Brands should embrace customers who complain

Consumers are more likely to complain now than they were five years ago – even though they are experiencing fewer problems, according to research from the Institute of Customer Service (ICS).

Mindi Chahal

Whether a company is publicly shamed via social media, receives negative reviews online or angry emails these customer grievances can be an immediate and free source of insight available to businesses on a daily basis, suggests Andrew Aldred, head of marketing at

Aldred believes that the customer service and marketing department need to align and communicate more effectively in order to use the information available effectively.

There is no doubt that the customer’s power to speak up has increased, particularly as many take to social media to air a brand’s dirty laundry. In some cases it can help the brand’s image because to be seen to be doing is just as important as doing it in today’s super connected world.

Just last week a response to a seven-year-old who wrote a letter to Lego went viral after the boy requested a replacement of a minifigure from the Ninjago set he had bought by saving his Christmas money.

Richard, a Lego customer service representative, responded claiming he had spoken to one of the lead characters, a master called Sensei Wu from the Ninjago set, who said it was ok for him to get a replacement and an extra minifigure.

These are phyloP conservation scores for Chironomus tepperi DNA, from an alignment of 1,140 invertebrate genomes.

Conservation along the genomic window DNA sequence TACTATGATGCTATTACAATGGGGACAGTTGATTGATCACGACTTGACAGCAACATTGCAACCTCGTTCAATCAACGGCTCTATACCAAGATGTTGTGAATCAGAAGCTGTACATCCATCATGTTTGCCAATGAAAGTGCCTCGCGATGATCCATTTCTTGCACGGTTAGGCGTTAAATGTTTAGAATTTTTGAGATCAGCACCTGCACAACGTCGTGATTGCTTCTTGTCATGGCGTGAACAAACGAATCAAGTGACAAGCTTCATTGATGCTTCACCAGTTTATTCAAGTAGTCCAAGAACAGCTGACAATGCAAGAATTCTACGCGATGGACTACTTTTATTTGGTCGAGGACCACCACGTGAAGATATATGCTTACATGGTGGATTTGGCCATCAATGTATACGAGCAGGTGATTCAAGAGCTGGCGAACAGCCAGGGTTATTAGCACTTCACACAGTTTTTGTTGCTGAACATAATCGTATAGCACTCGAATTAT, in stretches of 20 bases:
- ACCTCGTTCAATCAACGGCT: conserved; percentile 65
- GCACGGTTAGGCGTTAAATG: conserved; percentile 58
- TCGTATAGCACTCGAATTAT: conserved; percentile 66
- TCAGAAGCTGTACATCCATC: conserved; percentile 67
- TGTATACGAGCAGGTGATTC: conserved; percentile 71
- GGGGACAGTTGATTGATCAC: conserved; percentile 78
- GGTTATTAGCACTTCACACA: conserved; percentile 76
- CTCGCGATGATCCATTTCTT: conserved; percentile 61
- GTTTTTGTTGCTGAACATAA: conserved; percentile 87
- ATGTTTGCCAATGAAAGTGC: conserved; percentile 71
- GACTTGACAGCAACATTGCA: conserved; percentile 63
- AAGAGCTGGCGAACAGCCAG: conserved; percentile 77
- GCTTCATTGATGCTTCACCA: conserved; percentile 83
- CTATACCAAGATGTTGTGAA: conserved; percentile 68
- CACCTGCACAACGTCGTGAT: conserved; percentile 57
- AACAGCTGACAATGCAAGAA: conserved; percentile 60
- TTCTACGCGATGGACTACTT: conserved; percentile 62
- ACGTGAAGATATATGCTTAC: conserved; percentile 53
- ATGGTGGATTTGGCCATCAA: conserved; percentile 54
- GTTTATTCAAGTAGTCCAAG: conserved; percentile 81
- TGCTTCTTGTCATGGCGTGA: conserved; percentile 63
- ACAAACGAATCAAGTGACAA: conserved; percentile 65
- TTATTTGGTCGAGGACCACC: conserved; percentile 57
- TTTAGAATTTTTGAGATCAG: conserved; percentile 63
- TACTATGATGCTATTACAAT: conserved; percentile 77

Richard signed off the letter saying: “Just remember, what Sensei Wu said: keep your minifigures protected like the Weapons of Spinjitzu! And of course, always listen to your Dad.”

Obviously this is a sweet example of a company dealing with a cute story and something that doesn’t happen all the time but the point is for companies to deal with customer feedback in an appropriate way and use that feedback beyond the response process.

Amalgamate the key complaints and apply it to a long-term strategy to improve the service so a brand can remain in the mind of consumers for positive rather than negative reasons.

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Look outwards to step up

Lucy Handley

Gaining experience outside the marketing department for a broader understanding of business is not just good practice, it is essential to boost career prospects.


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